Recount confirms Martine Gulick victory in Chittenden Central State Senate race

Martine Gulick watches a recount in the Chittenden County Central District Senate race between herself and Erhard Mahnke in Burlington on Friday, August 19. Photo by Glenn Russell/VTDigger

BURLINGTON — Martine Gulick edged out Erhard Mahnke by four votes in a recount to finalize the Democratic lineup for the Chittenden Central state Senate district.

Gulick beat Mahnke, 3,948 to 3,944, according to Friday’s recount. His lead over Mahnke increased by two votes from the initial tally after the Aug. 9 primary.

“I feel good about the recount and I feel really lucky to have been able to witness the process,” Gulick said.

The tabulators count the ballots. Photo by Glenn Russell/VTDigger

Although Mahnke congratulated Gulick and thanked the volunteers for their time in the recount, he signaled that he might not be done with the race.

Friday’s recount in Chittenden County Superior Court found 21 flawed ballots, and Mahnke could ask a judge to review them and possibly revise the count, he said.

“(I’m) not sure it will change anything, but given the number of spoiled ballots in that small margin, we’d like to take a look,” Mahnke said.

Gulick said she felt positive about her victory and supported Mahnke’s right to present the ballots to a judge.

It was unclear by Friday afternoon what such a process would entail. A message sent to the Secretary of State’s office was not immediately returned.

Mahnke and Gulick were vying for third place on the Democratic side of the November ballot after Sen. Phil Baruth, D/P-Chittenden, and Rep. Tanya Vyhovsky, P/D-Essex, were the top two voters. the August 9 primary.

Mahnke, an affordable housing advocate, called for the recount after finishing fourth behind Gulick, a former Burlington school board member, by two votes.

Erhard Mahnke observes the recount. Photo by Glenn Russell/VTDigger

All three candidates will face more competition in November. Last week, Infinite Culcleasure joined the race as an independent.

The new three-seat district is made up of the New and Old North Ends of Burlington; Winooski; a piece of Colchester; all of Essex Junction; and parts of the town of Essex. It is the most liberal of the four districts that cover Chittenden County.

Chittenden County Superior Court in Burlington saw a flurry of action this morning as the site of the recount. Three boxes of collected Dunkin’ donuts and an equal number of spent containers of coffee sat outside the small rectangular room where the counting took place.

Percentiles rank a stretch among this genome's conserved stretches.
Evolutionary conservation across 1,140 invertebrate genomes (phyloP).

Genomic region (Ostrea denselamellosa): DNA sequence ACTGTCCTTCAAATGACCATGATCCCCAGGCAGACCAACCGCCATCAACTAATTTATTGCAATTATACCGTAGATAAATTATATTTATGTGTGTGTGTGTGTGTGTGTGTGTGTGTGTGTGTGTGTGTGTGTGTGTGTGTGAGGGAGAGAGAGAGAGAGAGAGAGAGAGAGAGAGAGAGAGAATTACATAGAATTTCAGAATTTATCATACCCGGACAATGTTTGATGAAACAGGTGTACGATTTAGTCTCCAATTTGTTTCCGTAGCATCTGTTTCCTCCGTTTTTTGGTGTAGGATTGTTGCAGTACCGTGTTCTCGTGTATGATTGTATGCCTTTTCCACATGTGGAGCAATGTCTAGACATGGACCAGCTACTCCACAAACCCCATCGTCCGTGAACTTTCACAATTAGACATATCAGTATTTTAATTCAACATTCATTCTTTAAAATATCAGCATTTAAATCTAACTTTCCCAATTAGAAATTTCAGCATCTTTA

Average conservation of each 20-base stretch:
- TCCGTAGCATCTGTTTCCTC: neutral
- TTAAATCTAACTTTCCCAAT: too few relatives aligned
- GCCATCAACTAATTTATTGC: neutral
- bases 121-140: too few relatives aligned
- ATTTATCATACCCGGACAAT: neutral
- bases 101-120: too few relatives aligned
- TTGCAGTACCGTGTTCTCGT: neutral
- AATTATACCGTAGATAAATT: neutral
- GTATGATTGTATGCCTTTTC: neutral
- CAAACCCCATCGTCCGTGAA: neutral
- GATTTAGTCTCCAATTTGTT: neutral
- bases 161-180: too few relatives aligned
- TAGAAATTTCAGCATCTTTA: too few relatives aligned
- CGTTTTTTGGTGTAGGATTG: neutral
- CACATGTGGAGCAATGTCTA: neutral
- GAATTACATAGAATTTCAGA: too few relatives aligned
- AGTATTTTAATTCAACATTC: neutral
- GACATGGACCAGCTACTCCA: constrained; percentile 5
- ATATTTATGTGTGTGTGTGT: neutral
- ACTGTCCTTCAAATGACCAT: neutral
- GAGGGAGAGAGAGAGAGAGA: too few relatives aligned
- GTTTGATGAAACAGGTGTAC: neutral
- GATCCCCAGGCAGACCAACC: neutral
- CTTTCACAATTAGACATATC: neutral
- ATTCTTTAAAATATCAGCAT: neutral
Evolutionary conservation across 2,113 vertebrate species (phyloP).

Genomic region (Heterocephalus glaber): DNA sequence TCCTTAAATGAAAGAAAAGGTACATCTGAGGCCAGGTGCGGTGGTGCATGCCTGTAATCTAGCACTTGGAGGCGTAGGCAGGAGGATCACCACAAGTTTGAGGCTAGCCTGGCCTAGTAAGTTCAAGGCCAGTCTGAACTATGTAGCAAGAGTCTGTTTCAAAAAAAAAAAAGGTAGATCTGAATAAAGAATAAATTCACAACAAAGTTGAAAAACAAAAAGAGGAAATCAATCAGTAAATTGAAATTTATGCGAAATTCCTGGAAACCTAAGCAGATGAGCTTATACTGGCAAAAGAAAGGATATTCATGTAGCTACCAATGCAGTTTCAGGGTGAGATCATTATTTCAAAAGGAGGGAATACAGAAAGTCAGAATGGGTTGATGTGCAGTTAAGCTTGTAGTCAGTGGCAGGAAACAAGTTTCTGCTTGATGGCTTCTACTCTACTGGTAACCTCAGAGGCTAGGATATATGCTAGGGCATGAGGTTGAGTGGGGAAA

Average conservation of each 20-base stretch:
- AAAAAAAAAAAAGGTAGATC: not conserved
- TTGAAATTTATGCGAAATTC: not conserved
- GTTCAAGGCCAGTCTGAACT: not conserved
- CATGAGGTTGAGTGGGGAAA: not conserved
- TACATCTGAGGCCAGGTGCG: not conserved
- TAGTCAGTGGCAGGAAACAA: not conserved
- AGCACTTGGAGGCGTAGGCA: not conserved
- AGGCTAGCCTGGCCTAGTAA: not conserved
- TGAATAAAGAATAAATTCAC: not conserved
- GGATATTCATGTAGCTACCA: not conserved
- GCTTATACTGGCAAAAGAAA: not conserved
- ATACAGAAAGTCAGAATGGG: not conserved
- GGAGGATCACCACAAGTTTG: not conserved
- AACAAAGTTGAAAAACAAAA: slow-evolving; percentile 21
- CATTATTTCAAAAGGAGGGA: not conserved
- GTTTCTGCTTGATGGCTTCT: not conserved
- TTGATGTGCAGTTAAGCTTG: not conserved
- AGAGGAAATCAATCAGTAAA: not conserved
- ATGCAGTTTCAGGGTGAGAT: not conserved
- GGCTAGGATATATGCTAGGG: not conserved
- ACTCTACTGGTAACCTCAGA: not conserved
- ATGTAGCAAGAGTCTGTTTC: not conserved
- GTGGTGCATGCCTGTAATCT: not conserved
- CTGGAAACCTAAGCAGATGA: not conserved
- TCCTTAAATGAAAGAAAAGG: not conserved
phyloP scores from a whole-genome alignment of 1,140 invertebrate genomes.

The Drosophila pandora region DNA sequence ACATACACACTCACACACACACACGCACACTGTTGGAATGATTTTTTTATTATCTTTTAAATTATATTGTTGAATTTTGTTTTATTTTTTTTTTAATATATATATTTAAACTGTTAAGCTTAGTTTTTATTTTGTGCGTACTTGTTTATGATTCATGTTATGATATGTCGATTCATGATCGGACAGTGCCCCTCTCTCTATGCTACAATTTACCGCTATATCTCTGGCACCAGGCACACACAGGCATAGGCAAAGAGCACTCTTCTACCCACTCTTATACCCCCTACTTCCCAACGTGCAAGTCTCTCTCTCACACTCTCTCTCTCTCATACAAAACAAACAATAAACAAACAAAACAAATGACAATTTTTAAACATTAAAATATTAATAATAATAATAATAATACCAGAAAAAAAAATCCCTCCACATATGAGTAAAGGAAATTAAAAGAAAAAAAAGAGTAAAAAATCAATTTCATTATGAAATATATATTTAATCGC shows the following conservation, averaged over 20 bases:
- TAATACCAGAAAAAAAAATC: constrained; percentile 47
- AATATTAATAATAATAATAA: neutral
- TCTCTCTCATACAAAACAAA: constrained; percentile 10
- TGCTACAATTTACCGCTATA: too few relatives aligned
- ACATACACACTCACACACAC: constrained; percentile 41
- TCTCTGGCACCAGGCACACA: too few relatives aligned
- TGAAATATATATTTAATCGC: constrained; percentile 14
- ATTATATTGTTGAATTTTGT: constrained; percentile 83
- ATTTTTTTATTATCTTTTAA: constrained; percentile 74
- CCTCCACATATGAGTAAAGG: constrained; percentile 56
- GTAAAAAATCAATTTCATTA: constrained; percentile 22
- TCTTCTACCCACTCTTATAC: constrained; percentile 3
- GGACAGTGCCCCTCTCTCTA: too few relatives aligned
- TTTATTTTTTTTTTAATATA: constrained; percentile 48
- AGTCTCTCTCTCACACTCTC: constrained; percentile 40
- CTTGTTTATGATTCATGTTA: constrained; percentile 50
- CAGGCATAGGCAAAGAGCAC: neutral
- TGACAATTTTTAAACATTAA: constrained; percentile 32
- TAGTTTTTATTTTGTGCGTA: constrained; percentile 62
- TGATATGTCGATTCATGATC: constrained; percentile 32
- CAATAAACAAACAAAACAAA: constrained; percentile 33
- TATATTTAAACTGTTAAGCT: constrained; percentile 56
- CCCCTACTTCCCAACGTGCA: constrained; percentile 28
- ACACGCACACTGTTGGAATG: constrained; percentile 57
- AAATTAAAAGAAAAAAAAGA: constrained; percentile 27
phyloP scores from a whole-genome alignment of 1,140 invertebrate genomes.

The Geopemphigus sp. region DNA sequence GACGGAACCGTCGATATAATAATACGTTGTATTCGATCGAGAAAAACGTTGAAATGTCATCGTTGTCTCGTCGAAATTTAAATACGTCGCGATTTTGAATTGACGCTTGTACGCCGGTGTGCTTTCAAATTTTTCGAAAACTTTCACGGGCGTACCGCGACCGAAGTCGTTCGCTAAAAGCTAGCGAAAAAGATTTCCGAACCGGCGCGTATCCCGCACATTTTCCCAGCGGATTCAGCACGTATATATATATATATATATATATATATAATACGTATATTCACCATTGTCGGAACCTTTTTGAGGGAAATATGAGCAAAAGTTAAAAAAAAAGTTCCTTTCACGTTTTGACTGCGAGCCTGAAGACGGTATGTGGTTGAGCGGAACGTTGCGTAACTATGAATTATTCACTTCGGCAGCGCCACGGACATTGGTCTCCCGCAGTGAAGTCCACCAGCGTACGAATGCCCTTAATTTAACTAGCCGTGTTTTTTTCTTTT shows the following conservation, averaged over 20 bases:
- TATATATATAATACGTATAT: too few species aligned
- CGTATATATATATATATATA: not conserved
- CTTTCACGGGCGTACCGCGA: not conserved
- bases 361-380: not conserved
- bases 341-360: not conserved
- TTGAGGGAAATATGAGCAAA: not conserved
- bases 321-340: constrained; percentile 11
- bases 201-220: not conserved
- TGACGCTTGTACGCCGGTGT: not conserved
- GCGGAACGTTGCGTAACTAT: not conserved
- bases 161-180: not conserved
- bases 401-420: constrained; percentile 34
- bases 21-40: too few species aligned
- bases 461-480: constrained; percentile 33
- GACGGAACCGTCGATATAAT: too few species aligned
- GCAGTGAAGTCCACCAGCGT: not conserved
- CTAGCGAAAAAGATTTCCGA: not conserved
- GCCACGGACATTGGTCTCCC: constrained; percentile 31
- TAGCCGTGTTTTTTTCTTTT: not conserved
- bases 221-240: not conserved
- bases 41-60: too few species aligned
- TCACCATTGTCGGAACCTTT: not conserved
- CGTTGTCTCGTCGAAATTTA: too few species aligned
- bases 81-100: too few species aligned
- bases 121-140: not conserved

Two feet beyond the door frame, a strip of blue tape marked a barrier between the ballot counters and the observers. To maintain the integrity of the recount, observers were not allowed to cross the blue threshold. Gulick and his attorney sat on one side of the door, Mahnke and his attorney on the other.

Donuts and coffee fuel the recount. Photo by Glenn Russell/VTDigger

Beyond the tape, the room was a sea of ​​salt-and-pepper hair as county staff and volunteers helped with the recount. Each had their designated job and worked fiercely in their role.

“I’ve never done a recount before, so not only do I have an interest in it, but I find it fascinating to watch,” Gulick said Friday morning. Had the situation been reversed, she too would have called for a recount, she said.

At the end of the recount, County Clerk Anne Williams certified the recount.

Below Vermont Lawcandidates for the State Senate may request a recount “if the difference between the number of votes cast for a winning candidate and the number of votes cast for a losing candidate is two percent or less of the total votes cast for all candidates to a post, divided by the number of people to be elected.

According to Gulick, each candidate had to provide 15 volunteers to help with the recount. Their objective: to settle the primary ballot once and for all, before the November elections.

Auditi Guha contributed reporting.

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